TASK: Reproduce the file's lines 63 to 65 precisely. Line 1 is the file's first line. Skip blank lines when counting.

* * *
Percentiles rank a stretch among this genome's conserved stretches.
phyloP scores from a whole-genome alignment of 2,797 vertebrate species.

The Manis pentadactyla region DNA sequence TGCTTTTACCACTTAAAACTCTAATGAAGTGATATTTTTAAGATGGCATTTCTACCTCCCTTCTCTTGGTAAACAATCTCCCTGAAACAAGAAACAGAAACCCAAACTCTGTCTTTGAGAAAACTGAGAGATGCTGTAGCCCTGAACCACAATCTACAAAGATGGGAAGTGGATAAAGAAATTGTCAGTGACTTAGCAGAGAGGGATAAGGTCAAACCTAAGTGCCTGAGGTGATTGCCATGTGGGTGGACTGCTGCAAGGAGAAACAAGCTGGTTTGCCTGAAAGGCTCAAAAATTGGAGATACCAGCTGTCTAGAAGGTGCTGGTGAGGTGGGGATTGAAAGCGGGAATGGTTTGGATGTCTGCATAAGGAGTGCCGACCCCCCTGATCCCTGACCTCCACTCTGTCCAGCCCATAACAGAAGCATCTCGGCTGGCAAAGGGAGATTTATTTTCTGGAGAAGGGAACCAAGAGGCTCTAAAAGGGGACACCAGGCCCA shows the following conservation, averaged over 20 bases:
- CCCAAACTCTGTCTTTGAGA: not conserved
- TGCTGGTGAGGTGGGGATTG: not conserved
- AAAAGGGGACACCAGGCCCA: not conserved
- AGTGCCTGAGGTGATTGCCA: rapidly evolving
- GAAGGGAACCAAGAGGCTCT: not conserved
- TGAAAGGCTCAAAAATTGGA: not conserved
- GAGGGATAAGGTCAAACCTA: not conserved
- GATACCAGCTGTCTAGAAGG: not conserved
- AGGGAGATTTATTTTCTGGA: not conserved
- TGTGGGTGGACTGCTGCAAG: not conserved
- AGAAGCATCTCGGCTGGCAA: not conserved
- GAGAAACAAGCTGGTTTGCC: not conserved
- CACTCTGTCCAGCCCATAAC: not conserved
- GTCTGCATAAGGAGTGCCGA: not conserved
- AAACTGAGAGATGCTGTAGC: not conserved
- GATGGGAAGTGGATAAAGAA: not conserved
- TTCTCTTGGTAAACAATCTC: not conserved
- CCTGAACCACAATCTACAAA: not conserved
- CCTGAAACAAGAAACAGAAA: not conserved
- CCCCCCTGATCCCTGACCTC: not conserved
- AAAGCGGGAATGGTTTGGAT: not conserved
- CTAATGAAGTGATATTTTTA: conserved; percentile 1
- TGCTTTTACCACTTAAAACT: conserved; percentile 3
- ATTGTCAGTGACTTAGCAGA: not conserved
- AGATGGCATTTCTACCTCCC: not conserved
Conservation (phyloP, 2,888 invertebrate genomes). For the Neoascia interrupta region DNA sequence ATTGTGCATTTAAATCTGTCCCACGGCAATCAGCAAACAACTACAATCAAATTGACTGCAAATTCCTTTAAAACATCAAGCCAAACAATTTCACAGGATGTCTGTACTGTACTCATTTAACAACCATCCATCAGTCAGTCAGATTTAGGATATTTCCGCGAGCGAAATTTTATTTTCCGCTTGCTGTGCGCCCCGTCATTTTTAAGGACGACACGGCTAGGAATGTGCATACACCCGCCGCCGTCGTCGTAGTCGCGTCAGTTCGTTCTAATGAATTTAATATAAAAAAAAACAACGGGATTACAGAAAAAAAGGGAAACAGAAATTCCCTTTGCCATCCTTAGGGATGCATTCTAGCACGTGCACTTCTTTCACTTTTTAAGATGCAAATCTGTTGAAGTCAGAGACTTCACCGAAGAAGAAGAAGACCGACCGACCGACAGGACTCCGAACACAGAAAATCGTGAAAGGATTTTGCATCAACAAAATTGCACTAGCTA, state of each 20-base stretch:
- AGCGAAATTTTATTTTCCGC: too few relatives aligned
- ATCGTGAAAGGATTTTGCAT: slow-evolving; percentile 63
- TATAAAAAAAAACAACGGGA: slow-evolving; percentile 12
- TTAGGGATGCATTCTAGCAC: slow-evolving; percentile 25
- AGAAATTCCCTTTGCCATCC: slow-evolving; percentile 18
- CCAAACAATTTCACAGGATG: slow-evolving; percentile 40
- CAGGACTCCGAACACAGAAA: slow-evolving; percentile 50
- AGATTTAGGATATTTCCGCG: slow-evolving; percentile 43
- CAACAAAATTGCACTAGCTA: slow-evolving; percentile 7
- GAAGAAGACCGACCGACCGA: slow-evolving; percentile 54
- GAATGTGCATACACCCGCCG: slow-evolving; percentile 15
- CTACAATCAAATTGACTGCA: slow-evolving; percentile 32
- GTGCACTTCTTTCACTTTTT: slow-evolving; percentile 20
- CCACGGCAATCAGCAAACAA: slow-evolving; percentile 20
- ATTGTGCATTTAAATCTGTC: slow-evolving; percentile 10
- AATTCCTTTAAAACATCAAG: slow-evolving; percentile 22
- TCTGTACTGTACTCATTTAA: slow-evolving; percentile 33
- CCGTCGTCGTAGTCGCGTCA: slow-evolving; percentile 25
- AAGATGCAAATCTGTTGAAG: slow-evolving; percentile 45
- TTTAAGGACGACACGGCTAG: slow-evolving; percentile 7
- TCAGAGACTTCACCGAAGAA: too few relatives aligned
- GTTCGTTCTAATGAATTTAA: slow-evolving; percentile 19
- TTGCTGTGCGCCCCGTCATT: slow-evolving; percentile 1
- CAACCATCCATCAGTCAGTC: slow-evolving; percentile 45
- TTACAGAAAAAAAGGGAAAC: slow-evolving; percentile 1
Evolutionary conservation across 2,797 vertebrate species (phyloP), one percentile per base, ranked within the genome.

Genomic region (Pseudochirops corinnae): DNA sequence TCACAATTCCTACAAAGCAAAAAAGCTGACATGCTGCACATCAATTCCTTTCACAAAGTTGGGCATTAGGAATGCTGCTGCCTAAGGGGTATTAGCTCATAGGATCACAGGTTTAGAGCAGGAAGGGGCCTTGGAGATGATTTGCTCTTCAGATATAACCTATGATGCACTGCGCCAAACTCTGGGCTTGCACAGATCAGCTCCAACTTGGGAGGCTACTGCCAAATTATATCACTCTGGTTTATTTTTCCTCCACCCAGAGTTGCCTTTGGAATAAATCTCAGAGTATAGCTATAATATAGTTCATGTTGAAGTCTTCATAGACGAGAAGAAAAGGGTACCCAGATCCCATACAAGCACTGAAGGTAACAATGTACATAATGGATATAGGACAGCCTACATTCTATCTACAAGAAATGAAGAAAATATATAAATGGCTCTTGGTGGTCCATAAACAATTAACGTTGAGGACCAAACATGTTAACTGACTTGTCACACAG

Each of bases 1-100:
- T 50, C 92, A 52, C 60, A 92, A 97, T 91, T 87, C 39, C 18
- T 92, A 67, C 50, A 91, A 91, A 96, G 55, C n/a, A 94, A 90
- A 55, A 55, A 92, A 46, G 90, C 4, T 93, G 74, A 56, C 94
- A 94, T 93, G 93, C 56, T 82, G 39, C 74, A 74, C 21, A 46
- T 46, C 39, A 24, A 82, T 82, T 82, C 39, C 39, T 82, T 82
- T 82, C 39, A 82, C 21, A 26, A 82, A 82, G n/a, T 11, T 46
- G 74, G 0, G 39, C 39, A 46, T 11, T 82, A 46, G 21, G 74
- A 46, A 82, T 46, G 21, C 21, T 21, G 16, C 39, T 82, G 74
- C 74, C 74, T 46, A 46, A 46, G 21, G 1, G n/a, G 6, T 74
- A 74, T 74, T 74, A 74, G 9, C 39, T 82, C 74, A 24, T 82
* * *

- T 82, C 39, A 82, C 21, A 26, A 82, A 82, G n/a, T 11, T 46
- G 74, G 0, G 39, C 39, A 46, T 11, T 82, A 46, G 21, G 74
- A 46, A 82, T 46, G 21, C 21, T 21, G 16, C 39, T 82, G 74